Mali Becomes Sixth African Nation To Report An Ebola Case

The Ebola outbreak in Africa has reached another nation:

Mali became the sixth West African country to report a case of Ebola, opening a new front in the international effort to prevent the outbreak of the deadly viral infection from spreading further.

A 2-year-old girl who traveled from Kissidougou, Guinea, with her family to Mali was admitted to a hospital in Kayes yesterday, Malian President Ibrahim Boubacar Keita’s office said in a statement. Test results confirmed she had Ebola. Ebola has infected almost 10,000 people this year, mostly in Sierra Leone, Guinea and Liberia, killing about 4,900. Senegal andNigeria, which also had cases, are now free of the virus.

Disease trackers now must trace everyone the girl came in contact with and monitor them for signs of infection. Mali was one of four countries the World Health Organization said this month was at highest risk of Ebola among a group of African nations the agency said needed to be prepared for cases. A WHO-led team has been in Mali this week helping to identify gaps in the country’s defenses.

Given that a two year old is unlikely to have had contact with anyone outside immediate family, hopefully Mali can get this under control and eradicated as easily as Nigeria and Senegal did.

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Doug Mataconis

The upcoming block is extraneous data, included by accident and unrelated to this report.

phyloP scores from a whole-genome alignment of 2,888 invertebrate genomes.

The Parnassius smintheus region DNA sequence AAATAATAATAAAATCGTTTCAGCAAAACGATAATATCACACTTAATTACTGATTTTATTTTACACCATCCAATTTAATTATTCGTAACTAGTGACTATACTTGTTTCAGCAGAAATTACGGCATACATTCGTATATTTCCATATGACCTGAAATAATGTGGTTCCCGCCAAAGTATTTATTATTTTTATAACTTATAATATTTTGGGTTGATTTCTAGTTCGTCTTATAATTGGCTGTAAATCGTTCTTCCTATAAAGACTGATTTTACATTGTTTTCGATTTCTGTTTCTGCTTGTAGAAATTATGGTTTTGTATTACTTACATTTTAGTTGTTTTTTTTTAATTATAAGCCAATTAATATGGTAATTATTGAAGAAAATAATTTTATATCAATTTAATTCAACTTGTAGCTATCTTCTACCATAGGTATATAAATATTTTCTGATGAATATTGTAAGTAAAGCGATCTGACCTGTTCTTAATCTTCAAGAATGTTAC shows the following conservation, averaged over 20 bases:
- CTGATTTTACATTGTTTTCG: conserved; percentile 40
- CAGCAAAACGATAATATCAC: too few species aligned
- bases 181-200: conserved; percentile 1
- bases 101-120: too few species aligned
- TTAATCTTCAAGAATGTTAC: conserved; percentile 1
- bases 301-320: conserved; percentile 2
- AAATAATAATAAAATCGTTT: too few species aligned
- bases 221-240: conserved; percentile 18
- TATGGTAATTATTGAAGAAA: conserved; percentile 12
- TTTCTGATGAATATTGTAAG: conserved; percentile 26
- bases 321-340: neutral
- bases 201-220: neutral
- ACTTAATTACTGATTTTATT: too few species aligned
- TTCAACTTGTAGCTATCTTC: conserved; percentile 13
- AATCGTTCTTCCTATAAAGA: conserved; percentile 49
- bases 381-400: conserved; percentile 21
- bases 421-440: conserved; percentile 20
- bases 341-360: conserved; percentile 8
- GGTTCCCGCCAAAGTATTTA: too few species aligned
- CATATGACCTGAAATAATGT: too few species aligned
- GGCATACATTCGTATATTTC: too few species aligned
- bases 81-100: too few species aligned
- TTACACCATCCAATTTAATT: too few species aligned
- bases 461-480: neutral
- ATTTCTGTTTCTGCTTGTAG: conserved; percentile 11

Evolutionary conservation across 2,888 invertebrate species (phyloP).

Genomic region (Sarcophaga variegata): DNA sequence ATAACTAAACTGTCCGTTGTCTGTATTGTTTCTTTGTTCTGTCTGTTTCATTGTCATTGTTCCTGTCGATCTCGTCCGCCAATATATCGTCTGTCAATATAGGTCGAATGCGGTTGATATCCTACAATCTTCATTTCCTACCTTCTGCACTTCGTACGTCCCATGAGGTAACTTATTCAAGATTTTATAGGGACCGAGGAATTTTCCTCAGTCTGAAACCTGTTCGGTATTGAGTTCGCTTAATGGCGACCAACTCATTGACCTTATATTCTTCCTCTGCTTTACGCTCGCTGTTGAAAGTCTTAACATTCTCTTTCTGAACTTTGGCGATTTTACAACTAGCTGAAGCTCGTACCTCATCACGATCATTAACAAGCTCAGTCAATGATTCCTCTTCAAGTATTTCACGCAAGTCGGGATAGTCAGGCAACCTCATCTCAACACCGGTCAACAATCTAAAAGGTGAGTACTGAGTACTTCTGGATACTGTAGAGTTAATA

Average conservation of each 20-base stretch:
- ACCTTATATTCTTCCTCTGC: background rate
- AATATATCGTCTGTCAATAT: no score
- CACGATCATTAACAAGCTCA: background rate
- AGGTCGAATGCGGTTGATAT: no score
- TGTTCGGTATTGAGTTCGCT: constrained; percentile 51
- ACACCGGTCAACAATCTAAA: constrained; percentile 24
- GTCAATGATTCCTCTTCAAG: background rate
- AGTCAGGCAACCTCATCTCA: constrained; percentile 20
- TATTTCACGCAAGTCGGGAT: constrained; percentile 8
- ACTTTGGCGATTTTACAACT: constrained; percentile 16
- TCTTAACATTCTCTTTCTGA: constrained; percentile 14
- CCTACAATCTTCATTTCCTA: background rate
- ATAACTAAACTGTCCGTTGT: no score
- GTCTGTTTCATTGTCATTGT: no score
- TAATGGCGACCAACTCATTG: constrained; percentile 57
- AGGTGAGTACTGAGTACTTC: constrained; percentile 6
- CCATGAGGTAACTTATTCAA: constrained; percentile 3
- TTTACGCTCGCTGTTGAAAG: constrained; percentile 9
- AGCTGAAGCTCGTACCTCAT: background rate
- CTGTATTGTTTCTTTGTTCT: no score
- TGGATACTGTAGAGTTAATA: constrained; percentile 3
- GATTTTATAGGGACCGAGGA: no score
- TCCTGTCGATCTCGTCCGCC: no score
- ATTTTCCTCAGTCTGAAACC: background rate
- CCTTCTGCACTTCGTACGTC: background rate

About Doug Mataconis
Doug Mataconis held a B.A. in Political Science from Rutgers University and J.D. from George Mason University School of Law. He joined the staff of OTB in May 2010 and contributed a staggering 16,483 posts before his retirement in January 2020. He passed far too young in July 2021.


  1. Dave Schuler says:

    Unless the epidemic in Guinea, Liberia, and Sierra Leone is checked, every country in the world is likely to encounter an Ebola case or two. Maybe a vaccine will prevent that from happening.

    IMO Plan B should be that the developed countries pool their resources and take immediate action to check the epidemic by the same means that have been used successfully in Nigeria and Senegal. That’s not happening. At this point aid for the three stricken countries is mostly lip service.

  2. lounsbury says:

    @Dave Schuler: This is largely charabia.

    What the bloody hell does “immediate action to check the epidemic by the same means that have been used successfully in Nigeria and Senegal. That’s not happening.” this mean? Other than I am A Concerned Chicagoan who frequently comments on things I know little about but write concernedly about?

    Does it mean a massive intervention into the three effected countries?

    Or does it mean a banal organisation of public health measures?

  3. Dave Schuler says:

    Basically it means a banal organization of public health measures at a rate and volume greater than the three countries can manage on their own.